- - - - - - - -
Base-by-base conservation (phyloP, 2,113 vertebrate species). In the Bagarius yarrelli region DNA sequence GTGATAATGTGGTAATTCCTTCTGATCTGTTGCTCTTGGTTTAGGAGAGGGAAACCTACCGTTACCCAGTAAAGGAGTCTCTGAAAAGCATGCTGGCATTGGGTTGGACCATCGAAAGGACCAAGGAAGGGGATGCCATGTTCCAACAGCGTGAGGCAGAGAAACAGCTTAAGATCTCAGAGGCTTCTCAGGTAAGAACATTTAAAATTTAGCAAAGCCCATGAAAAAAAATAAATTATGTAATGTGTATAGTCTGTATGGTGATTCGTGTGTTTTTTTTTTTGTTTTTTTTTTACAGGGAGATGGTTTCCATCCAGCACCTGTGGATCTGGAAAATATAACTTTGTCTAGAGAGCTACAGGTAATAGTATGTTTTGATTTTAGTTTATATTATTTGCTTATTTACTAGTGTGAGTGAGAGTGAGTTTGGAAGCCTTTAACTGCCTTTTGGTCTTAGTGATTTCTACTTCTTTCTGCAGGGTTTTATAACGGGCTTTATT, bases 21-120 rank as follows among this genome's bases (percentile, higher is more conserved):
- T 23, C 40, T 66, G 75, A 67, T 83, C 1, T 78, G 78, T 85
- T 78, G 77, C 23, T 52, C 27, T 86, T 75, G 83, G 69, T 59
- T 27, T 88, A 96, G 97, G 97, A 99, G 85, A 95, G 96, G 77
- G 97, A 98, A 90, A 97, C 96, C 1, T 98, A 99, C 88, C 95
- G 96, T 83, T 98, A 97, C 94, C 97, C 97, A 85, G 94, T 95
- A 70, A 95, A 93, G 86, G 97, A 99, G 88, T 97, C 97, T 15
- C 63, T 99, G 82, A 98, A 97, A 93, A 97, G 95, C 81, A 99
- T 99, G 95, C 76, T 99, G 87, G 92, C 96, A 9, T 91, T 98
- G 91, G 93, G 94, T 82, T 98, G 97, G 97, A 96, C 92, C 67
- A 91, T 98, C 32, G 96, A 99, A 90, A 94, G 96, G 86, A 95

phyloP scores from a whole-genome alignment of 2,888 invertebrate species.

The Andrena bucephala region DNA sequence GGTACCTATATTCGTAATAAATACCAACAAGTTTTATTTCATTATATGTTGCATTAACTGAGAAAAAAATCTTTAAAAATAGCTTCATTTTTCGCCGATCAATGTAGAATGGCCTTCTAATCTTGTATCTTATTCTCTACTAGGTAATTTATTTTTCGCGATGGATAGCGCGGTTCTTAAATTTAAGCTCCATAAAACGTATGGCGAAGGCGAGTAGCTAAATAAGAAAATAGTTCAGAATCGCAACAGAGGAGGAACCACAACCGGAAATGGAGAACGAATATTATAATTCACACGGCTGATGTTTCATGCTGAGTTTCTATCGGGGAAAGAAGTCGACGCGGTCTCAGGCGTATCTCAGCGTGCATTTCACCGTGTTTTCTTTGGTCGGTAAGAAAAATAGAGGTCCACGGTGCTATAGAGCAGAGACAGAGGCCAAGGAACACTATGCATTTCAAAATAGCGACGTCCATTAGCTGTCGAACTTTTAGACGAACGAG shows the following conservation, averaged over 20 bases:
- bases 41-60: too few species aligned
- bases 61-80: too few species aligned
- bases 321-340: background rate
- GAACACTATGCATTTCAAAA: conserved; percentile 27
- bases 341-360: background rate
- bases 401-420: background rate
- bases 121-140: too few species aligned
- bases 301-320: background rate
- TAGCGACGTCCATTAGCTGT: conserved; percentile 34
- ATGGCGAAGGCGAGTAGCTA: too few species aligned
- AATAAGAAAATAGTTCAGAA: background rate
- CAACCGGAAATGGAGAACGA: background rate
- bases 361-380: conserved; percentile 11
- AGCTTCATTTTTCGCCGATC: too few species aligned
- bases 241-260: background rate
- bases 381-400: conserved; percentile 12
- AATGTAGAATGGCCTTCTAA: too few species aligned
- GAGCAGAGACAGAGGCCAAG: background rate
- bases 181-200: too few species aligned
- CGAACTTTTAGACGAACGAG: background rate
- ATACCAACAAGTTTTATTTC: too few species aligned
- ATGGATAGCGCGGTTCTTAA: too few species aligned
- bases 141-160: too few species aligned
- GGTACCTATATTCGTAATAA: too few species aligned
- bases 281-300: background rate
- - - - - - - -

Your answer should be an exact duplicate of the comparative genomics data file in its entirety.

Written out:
Base-by-base conservation (phyloP, 2,113 vertebrate species). In the Bagarius yarrelli region DNA sequence GTGATAATGTGGTAATTCCTTCTGATCTGTTGCTCTTGGTTTAGGAGAGGGAAACCTACCGTTACCCAGTAAAGGAGTCTCTGAAAAGCATGCTGGCATTGGGTTGGACCATCGAAAGGACCAAGGAAGGGGATGCCATGTTCCAACAGCGTGAGGCAGAGAAACAGCTTAAGATCTCAGAGGCTTCTCAGGTAAGAACATTTAAAATTTAGCAAAGCCCATGAAAAAAAATAAATTATGTAATGTGTATAGTCTGTATGGTGATTCGTGTGTTTTTTTTTTTGTTTTTTTTTTACAGGGAGATGGTTTCCATCCAGCACCTGTGGATCTGGAAAATATAACTTTGTCTAGAGAGCTACAGGTAATAGTATGTTTTGATTTTAGTTTATATTATTTGCTTATTTACTAGTGTGAGTGAGAGTGAGTTTGGAAGCCTTTAACTGCCTTTTGGTCTTAGTGATTTCTACTTCTTTCTGCAGGGTTTTATAACGGGCTTTATT, bases 21-120 rank as follows among this genome's bases (percentile, higher is more conserved):
- T 23, C 40, T 66, G 75, A 67, T 83, C 1, T 78, G 78, T 85
- T 78, G 77, C 23, T 52, C 27, T 86, T 75, G 83, G 69, T 59
- T 27, T 88, A 96, G 97, G 97, A 99, G 85, A 95, G 96, G 77
- G 97, A 98, A 90, A 97, C 96, C 1, T 98, A 99, C 88, C 95
- G 96, T 83, T 98, A 97, C 94, C 97, C 97, A 85, G 94, T 95
- A 70, A 95, A 93, G 86, G 97, A 99, G 88, T 97, C 97, T 15
- C 63, T 99, G 82, A 98, A 97, A 93, A 97, G 95, C 81, A 99
- T 99, G 95, C 76, T 99, G 87, G 92, C 96, A 9, T 91, T 98
- G 91, G 93, G 94, T 82, T 98, G 97, G 97, A 96, C 92, C 67
- A 91, T 98, C 32, G 96, A 99, A 90, A 94, G 96, G 86, A 95

phyloP scores from a whole-genome alignment of 2,888 invertebrate species.

The Andrena bucephala region DNA sequence GGTACCTATATTCGTAATAAATACCAACAAGTTTTATTTCATTATATGTTGCATTAACTGAGAAAAAAATCTTTAAAAATAGCTTCATTTTTCGCCGATCAATGTAGAATGGCCTTCTAATCTTGTATCTTATTCTCTACTAGGTAATTTATTTTTCGCGATGGATAGCGCGGTTCTTAAATTTAAGCTCCATAAAACGTATGGCGAAGGCGAGTAGCTAAATAAGAAAATAGTTCAGAATCGCAACAGAGGAGGAACCACAACCGGAAATGGAGAACGAATATTATAATTCACACGGCTGATGTTTCATGCTGAGTTTCTATCGGGGAAAGAAGTCGACGCGGTCTCAGGCGTATCTCAGCGTGCATTTCACCGTGTTTTCTTTGGTCGGTAAGAAAAATAGAGGTCCACGGTGCTATAGAGCAGAGACAGAGGCCAAGGAACACTATGCATTTCAAAATAGCGACGTCCATTAGCTGTCGAACTTTTAGACGAACGAG shows the following conservation, averaged over 20 bases:
- bases 41-60: too few species aligned
- bases 61-80: too few species aligned
- bases 321-340: background rate
- GAACACTATGCATTTCAAAA: conserved; percentile 27
- bases 341-360: background rate
- bases 401-420: background rate
- bases 121-140: too few species aligned
- bases 301-320: background rate
- TAGCGACGTCCATTAGCTGT: conserved; percentile 34
- ATGGCGAAGGCGAGTAGCTA: too few species aligned
- AATAAGAAAATAGTTCAGAA: background rate
- CAACCGGAAATGGAGAACGA: background rate
- bases 361-380: conserved; percentile 11
- AGCTTCATTTTTCGCCGATC: too few species aligned
- bases 241-260: background rate
- bases 381-400: conserved; percentile 12
- AATGTAGAATGGCCTTCTAA: too few species aligned
- GAGCAGAGACAGAGGCCAAG: background rate
- bases 181-200: too few species aligned
- CGAACTTTTAGACGAACGAG: background rate
- ATACCAACAAGTTTTATTTC: too few species aligned
- ATGGATAGCGCGGTTCTTAA: too few species aligned
- bases 141-160: too few species aligned
- GGTACCTATATTCGTAATAA: too few species aligned
- bases 281-300: background rate